Strengthening Constitutional Self-Government

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More Democratic Navel-Gazing

The media continue to be fascinated by the divisions among Democrats over why they lost in November. In the New York Times Adam Nagourney surveys about a half-dozen different theories, from the familiar "values-voter" interpretation to Nancy Pelosi’s no doubt comforting "the Republicans just did a better job at getting out the vote" theory. Meanwhile Ronald Brownstein at the LA Times focuses on the exchanges that have been taking place in liberal journals.

Discussions - 5 Comments

In spite of the risk of being called a racist, the fact that Sharpton, and jesse jackson are prominent in the democrat party says all there is to say.

A party that embraces these buffons, and canonizes Jimmy Carter will never be able to attract enough voters.

Kerry and Kennedy are bad enough, but come on Al Sharpton and Jesse Jackson getting a free pass to respectability?

What are "buffons"??

Fred - you’re right. You do run that risk. But not because you are a racist. The liberal playbook seems to say that a black man cannot possibly be outrageous, and any criticism of him is born out of a racist heart. The simple fact is that these two guys are just plain nuts. I’d toss in Micheal Moore in there too since he was honored by sitting next to Carter at their convention.

Newt Gingrich had a great comment on Ms. Pelosi and the others in her party on the other coast. Middle Americans, by and large, are part of the ownership society. They own a house, a car, and a 401(k). They value church and the spoken word.

Ms. Pelosi is from San Fran. Her constituents, by and large, rent, lease a car, maybe have a 401(k) but ridicule those with money. They don’t go to church and parse words to death for nuanced meanings (what "is" is and such). When the party leader speaks outside San Fran, she’s talking to people that have no idea what she’s talking about and don’t identify with her values. He concludes we are at the beginning of a republican majority for at least another generation. I agree.

the Democrats loss cannot be viewed as resulting from one-variable. this is a classic multi-variable problem where several issues played on each other to affect individual voters. Yes, some abhore the nuanced view of the left and the inability of Kerry to stick to a position magnified that distaste. For others, the erosion and steady attack on traditional Christian values was enough to make them back a President that does not seem to hold all the usual right-leaning principals. No doubt the continuing spectical of the UN abbasement figures in. As does the MSM’s preference for spin over facts. Given the total lack of unifying vision in the Democratic party, it is no wonder that their their strength among voters is fragmenting.

My suggestion to the DNC. First decide who you are. If you have to jettison some of your support, so be it. Let them form a new party. Them rebuild your image. It’s a grand experiment, in which you may fail to capture the public’s approval. Atleast you will havegiven it an honest attempt. That will count for more than you think.

Logrolling is what it is all about. Few people get everything they want and could. Dean, Michael Moore’s success, Al Sharpton at the democratic convention, in short the "Angry Democrat" did far more for Bush than it did for Kerry. So in a way I agree with Nancy Pelosi the republicans did a better job of getting out the vote, but it was the democratic effort that did so, while the republican effort did not alienate Democrats in an energizing way.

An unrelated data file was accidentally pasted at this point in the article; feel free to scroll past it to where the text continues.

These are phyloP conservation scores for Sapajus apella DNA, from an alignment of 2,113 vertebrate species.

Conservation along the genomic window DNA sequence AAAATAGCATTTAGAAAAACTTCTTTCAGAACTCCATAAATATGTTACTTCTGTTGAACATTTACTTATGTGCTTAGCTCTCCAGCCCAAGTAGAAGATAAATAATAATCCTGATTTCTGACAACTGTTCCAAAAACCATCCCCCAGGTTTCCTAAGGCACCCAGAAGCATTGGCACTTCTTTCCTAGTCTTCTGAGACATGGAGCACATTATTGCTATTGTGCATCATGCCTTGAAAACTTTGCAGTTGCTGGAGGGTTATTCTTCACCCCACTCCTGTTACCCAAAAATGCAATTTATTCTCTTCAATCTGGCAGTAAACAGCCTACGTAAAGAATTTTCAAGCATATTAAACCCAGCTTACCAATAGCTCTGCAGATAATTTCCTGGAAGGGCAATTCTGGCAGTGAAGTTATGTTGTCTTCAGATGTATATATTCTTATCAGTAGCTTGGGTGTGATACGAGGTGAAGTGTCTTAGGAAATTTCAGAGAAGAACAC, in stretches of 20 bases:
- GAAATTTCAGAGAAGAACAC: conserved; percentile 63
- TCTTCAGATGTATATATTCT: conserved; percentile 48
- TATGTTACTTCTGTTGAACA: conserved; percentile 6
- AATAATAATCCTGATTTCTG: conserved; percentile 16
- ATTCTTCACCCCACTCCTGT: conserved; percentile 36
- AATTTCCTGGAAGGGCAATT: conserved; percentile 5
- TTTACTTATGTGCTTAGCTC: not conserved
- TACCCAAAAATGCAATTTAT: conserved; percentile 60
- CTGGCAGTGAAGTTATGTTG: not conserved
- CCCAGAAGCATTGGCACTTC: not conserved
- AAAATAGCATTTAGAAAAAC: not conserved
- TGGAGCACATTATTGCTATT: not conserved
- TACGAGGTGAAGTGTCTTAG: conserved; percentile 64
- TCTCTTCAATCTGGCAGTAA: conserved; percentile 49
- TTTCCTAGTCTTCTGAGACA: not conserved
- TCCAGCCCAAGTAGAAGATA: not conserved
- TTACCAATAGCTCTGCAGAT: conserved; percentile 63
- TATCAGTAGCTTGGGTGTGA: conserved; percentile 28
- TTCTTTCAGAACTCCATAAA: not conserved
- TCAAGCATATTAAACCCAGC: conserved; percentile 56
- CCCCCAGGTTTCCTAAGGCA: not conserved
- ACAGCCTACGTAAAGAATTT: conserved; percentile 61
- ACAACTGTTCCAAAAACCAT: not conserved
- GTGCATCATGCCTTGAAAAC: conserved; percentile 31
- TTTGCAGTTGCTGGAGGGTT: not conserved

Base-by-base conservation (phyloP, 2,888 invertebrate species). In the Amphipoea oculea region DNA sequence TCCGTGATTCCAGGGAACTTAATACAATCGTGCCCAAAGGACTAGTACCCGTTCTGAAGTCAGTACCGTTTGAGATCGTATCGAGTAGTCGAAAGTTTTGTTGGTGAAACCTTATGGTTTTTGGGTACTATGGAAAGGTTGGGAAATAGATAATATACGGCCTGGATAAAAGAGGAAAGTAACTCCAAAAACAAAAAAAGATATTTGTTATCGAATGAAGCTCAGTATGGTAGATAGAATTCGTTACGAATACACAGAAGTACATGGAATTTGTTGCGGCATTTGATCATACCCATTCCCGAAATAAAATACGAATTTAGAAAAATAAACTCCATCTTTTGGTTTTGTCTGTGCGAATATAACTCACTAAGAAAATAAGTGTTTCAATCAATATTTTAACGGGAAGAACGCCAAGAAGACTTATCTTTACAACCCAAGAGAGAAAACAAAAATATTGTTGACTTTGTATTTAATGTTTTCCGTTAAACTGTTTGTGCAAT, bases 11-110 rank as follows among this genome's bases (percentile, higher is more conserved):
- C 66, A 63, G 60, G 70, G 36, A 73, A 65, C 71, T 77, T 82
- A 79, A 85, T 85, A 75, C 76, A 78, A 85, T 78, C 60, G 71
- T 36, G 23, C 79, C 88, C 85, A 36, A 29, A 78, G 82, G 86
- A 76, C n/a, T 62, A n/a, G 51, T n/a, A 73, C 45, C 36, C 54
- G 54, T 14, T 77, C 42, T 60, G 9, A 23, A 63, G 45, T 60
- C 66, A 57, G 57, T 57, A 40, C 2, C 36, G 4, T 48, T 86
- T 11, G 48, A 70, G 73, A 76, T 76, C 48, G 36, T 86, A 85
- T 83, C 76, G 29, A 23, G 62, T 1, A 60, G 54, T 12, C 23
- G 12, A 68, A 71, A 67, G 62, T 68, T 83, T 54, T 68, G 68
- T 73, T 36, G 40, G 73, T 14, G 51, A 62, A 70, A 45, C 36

In short I believe some democrats stayed home because they felt insulted by the scare tactics used to get them to vote for what they considered to be two marginal candidates, in an overhyped election. On the other hand Republicans were more prone to like Bush and thus take the threat of him loosing more seriously especially when aggitated by all the democrat noise.

I believe that if all the media resembled FoxNews, Bush would have lost the election. Because then americans would have felt the spin was better than reality and that Bush was actually getting a free ride vs.(the actuality) the spin being worse than some people are single issue and won’t compromise. If the republican party wants to dominate for another generation what this really means is that it will have to be something different from state to state and from time to time. A sizeable number of Democrats probably voted against Bush instead of for Kerry because of opposition to Iraq. A sizeable number All the anti-bush groups might have succeded in being the biggest turn out getters for Bush, a lot of people in this group I believe did not vote because the character of these groups does not lend itself to voting but to bitching about socio-economics. Republicans probably voted against Kerry because of Abortion, supreme court justices ext... I think people voted more out of a dislike for a particular candidate or groups that supported him, than for any particular platform.

For example I believe that the existence of NOW brings more votes to the republican party than it brings to the democrats, after all abortion is legal, so when NOW is outraged by President Bush and makes this public, it energizes the religious right and brings them together around Bush more so than the anticipated endorsement of Bush by ProLife everthe reality and Bush getting a bad shake in dealing with in a difficult post Sept 11 environment.

In short Bush won because the Media is biased. (after all it couldn’t bring itself to scrutinize its own statistics long enough to question a probable Kerry presidency, it saw what it wanted so the science stopped.)

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